Why Fiona Woolf had to step down

Sarah Champion
© The wub/CC BY-SA 3.0


Over the last few months my constituents and I have been left reeling by the shocking details of prolonged and violent sexual abuse of children in our community.  Although I have worked on issues around sexual abuse since my election in November 2012, the depravity revealed by Alexis Jay in her report have shaken me and many others to the core.

Working on child sexual exploitation gives you a shocking insight into a complex, harrowing underworld of power, corruption, manipulation and neglect.  The scale of abuse is terrifying and the level of trauma inflicted on the victims is unimaginable.  What has shocked me the most, however, is the consistency with which victims are discarded and overlooked: not only by the abusers, but by the authorities that should be fighting for them.  Thus, the abuse is perpetuated by the very people who should be stopping it in its tracks.  This happened in Rotherham, just as it happened in Rochdale, in Oxfordshire, in the BBC, in Welsh care homes and some religious institutions.  Even more horrifyingly, the abusers were sometimes those same people in authority.

It was right for the Government, after much debate and lobbying by victims and the opposition, to agree to a far reaching inquiry into how institutions have let victims down and allowed the abuse to flourish.  It was also right that the original Chair, Dame Butler-Sloss, stepped down in recognition of public concern over a potential family conflict of interest.  The newly appointed Chair, Fiona Woolf, has also now stepped down, and it is clear from my experience and through talking to many, many victims, that this too was the right decision for her.  Why?  Because the Chair of this inquiry needed to have a background in child abuse, or at least children’s services. Equally importantly, they needed to be demonstrably independent from the establishment and anyone material to the inquiry, so that the victims believe the appointment to be credible.  Sadly Fiona Woolf could not fulfil these criteria.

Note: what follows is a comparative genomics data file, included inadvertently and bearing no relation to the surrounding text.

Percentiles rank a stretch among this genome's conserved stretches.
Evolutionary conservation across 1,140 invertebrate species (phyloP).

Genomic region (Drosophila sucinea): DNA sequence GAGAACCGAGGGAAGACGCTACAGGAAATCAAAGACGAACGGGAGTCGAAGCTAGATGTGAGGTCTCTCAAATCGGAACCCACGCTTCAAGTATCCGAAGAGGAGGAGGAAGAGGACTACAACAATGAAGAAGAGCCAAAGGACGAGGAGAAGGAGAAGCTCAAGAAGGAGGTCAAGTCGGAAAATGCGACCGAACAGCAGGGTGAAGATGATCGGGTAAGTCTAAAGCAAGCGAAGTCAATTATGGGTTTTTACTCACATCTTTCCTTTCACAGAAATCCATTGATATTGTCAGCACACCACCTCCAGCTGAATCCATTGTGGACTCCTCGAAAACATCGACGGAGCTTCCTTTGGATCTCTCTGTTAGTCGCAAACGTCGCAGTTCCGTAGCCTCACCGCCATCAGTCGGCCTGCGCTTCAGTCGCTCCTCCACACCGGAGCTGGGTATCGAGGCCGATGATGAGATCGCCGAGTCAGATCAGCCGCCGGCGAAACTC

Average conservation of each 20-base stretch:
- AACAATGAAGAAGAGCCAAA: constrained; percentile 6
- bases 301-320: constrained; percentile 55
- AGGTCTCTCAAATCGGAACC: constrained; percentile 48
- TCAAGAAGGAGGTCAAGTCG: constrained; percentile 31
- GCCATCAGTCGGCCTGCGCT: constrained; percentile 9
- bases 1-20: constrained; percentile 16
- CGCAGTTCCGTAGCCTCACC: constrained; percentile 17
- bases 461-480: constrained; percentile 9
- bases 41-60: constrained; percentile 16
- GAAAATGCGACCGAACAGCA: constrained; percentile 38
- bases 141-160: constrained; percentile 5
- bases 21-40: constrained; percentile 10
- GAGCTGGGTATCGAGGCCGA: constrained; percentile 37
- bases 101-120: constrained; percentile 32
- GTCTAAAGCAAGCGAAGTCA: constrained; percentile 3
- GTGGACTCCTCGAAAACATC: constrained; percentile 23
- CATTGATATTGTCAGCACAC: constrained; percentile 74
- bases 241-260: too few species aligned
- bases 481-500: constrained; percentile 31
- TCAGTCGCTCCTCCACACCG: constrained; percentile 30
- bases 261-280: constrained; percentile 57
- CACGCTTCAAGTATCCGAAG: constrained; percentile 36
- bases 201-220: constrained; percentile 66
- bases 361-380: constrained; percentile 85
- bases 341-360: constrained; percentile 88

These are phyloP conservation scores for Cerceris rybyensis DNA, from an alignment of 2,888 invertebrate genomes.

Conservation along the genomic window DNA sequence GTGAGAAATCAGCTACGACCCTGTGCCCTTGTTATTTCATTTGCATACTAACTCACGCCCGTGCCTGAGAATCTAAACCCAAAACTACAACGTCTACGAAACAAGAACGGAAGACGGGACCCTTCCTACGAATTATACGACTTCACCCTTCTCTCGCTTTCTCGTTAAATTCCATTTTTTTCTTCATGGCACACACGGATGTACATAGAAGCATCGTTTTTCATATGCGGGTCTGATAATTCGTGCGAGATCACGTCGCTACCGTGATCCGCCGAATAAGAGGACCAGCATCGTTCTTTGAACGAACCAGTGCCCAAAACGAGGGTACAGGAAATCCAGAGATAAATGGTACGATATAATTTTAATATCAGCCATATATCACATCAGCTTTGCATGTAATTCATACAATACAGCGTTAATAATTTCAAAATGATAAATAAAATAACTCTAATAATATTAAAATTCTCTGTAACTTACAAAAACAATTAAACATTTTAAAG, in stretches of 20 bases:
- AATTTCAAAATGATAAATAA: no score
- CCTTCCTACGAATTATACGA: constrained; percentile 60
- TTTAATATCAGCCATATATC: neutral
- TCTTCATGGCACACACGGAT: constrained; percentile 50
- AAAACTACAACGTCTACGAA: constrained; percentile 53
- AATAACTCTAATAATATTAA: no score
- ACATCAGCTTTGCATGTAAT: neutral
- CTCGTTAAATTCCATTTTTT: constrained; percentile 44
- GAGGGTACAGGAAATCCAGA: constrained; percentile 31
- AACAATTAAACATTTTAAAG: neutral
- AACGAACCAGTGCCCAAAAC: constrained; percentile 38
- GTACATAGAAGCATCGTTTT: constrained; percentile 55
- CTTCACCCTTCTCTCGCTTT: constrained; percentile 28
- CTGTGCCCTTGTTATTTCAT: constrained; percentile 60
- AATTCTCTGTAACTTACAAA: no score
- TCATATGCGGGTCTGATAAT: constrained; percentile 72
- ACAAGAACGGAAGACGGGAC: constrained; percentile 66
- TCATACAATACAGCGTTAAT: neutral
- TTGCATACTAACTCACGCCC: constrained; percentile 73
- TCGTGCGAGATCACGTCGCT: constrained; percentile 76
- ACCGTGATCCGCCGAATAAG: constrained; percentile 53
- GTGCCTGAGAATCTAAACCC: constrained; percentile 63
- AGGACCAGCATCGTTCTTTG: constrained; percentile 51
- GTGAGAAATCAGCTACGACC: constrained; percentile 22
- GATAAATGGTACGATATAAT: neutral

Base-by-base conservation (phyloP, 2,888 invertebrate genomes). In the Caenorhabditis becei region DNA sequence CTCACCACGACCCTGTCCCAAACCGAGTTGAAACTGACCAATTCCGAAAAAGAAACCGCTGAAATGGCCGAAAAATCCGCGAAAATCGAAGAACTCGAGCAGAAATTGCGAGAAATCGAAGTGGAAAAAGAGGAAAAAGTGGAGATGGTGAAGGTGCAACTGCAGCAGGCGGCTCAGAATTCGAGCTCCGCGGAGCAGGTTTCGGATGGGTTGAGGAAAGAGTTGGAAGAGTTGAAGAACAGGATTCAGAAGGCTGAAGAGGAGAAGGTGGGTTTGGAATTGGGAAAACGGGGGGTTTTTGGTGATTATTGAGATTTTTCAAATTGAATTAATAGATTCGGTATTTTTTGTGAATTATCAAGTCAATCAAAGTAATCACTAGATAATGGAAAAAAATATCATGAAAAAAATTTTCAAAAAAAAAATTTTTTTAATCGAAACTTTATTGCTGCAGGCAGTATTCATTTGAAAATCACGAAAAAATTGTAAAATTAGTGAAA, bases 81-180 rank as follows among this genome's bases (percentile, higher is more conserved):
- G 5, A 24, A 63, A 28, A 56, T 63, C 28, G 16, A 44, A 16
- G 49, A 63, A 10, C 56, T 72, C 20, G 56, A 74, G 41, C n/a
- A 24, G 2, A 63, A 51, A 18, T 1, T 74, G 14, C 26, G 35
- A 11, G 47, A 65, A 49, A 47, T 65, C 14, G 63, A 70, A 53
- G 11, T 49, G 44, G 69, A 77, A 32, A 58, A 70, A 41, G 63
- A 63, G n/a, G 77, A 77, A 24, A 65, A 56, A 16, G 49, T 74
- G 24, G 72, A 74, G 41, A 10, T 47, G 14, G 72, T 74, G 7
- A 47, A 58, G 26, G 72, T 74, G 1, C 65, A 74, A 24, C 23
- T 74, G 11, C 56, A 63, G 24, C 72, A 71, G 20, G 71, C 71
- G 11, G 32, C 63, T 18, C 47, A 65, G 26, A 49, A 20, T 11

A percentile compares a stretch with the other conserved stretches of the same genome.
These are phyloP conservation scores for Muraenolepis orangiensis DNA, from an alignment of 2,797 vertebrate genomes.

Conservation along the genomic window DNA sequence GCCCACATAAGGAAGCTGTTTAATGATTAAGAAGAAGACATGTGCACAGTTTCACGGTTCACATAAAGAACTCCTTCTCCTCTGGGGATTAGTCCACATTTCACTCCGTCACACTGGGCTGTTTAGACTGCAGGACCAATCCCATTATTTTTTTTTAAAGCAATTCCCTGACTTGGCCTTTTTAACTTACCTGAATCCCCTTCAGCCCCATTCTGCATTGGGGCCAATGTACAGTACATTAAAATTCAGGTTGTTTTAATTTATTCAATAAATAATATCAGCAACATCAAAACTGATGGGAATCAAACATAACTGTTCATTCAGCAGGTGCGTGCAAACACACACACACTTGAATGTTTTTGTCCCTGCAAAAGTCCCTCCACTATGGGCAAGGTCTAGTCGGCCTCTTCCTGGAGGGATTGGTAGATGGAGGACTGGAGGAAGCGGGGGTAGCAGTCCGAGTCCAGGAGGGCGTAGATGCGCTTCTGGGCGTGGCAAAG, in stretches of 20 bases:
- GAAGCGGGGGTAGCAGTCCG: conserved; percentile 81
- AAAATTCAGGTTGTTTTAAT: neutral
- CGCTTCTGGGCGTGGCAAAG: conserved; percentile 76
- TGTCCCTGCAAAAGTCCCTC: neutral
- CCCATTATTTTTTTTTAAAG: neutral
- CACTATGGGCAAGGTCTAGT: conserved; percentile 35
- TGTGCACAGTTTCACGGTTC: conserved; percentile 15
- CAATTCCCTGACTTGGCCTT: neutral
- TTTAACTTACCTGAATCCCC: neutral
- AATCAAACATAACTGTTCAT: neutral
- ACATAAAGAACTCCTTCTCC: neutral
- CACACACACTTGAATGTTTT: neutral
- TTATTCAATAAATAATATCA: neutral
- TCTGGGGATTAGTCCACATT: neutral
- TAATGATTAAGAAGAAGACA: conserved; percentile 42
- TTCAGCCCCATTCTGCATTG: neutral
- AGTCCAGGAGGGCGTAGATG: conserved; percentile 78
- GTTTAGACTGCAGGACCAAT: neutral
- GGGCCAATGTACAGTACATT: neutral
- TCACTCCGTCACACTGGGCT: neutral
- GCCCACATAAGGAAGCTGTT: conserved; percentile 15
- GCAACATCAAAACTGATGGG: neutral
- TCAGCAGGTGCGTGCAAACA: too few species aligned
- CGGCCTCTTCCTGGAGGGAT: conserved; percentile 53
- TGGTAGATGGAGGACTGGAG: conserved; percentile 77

Fiona Woolf has shown dignity and courage in stepping down, and a determination to get this inquiry right for the victims above all else.  Whilst I’m sure that Fiona Woolf is a lovely woman and a superb lawyer, she should never have been appointed as the Chair of this inquiry. In any other situation she may cut muster, but the fact that she was appointed to this particular inquiry shows the Government’s naivety around the complexities of this field.  There is a complete lack of awareness of the understandable cynicism of victims, who have been let down time and again.

For me the issue is very straight forward: the victims’ views must be at the centre of any inquiry, and the victims are very clear that they did not want Fiona Woolf.  Now that she has taken the decision to step down, the Government needs to get its act together and make a new appointment that accounts for the needs of the victims, or this hugely important inquiry will always be seen as an establishment cover-up.  For the victims’ sake, we cannot afford for that to be the case.

Sarah Champion is MP for Rotherham.  Before her by-election victory in November 2012 she was CEO of the local children’s hospice. Champion chaired a parliamentary inquiry into child sexual exploitation this year and is Chair of the All Party Parliamentary Group for victims and witnesses of crime.

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